Microdiamonds from kimberlite pipes of Yakutia and kimberlite and lamproite pipes of Australia exhibit a range of physical and chemical characteristics which suggest that at each location many different microdiamond populations are present. Octahedral crystals dominate the majority of microdiamond suites examined, and the proportions of cubes and cubooctahedra, together with resorbed and aggregated forms vary from host to host. Type I (nitrogen-bearing) microdiamonds generally predominate, though type II (nitrogen-depleted) stones, particularly amongst Australian hosts, constitute significant proportions. The degree of nitrogen aggregation can be used to constrain the temperature and residence interval of microdiamonds within the source region. Type I microdiamonds generally contain aggregated nitrogen (type Ia) and are enriched in A-defects relative to B-defects. FT-IR studies suggest type IaAB microdiamonds have formed in multiple or long, continuous growth events, and have resided in the mantle for substantial periods prior to eruption. Type Ib characteristics are restricted to cubic crystals and imply at least one generation of cubes and cubic overgrowths form close to time of eruption at the Earth's surface.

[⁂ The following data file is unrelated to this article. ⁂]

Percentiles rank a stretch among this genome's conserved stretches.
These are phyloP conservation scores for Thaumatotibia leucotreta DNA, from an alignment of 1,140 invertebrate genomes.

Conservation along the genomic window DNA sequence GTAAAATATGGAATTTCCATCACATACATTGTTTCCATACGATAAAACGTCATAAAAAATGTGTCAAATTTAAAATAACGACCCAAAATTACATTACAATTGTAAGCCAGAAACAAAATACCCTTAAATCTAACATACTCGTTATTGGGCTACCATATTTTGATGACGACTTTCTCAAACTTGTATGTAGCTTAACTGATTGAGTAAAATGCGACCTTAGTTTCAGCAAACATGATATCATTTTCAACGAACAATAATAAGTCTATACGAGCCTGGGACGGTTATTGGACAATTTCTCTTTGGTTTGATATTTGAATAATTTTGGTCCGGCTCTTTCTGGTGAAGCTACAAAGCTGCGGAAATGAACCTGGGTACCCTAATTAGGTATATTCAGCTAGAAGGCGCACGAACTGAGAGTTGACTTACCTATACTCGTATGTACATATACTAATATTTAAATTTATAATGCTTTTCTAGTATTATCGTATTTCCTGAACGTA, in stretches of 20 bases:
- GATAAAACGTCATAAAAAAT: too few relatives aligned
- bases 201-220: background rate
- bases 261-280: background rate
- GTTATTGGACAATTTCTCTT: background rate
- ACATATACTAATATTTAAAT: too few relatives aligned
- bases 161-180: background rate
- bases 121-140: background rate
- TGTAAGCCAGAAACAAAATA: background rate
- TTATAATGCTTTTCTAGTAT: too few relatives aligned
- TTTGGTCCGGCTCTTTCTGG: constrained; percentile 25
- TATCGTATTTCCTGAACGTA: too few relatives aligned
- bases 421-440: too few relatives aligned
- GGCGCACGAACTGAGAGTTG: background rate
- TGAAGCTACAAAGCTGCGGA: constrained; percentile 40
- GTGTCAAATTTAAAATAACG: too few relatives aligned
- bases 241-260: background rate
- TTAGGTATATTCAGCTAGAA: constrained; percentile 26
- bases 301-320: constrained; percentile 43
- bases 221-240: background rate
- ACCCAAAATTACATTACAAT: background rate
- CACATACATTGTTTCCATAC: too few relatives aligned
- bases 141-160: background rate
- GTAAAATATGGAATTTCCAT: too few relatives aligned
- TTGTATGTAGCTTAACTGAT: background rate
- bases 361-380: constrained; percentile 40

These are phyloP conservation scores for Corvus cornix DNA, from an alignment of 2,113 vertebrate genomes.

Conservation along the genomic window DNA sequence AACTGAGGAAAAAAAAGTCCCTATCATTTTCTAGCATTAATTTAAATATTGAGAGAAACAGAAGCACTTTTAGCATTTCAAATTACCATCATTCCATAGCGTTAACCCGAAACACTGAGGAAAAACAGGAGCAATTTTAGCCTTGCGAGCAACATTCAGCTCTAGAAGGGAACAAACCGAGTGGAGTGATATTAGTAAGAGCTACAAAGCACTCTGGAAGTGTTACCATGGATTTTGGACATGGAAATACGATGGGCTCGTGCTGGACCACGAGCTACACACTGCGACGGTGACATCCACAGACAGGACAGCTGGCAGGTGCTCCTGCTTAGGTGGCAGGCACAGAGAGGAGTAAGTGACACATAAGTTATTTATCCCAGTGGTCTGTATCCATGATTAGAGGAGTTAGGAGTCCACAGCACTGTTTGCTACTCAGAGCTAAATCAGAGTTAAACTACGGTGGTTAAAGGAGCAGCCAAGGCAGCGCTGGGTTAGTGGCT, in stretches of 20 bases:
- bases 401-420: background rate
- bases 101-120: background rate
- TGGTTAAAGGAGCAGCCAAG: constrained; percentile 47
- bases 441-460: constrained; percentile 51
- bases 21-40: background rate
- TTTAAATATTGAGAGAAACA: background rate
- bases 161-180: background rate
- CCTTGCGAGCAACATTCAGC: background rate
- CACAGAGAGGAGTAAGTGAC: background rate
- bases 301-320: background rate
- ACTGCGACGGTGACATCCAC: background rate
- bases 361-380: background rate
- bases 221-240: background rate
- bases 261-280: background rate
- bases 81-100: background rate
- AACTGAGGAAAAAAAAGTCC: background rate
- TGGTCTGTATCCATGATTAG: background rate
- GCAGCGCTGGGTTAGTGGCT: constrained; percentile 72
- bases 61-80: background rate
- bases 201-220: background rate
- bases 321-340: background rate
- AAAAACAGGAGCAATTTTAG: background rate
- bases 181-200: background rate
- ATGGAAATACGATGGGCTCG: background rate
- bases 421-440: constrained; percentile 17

|Journal||GEOLOGIYA I GEOFIZIKA|
|Publication status||Published - 1997|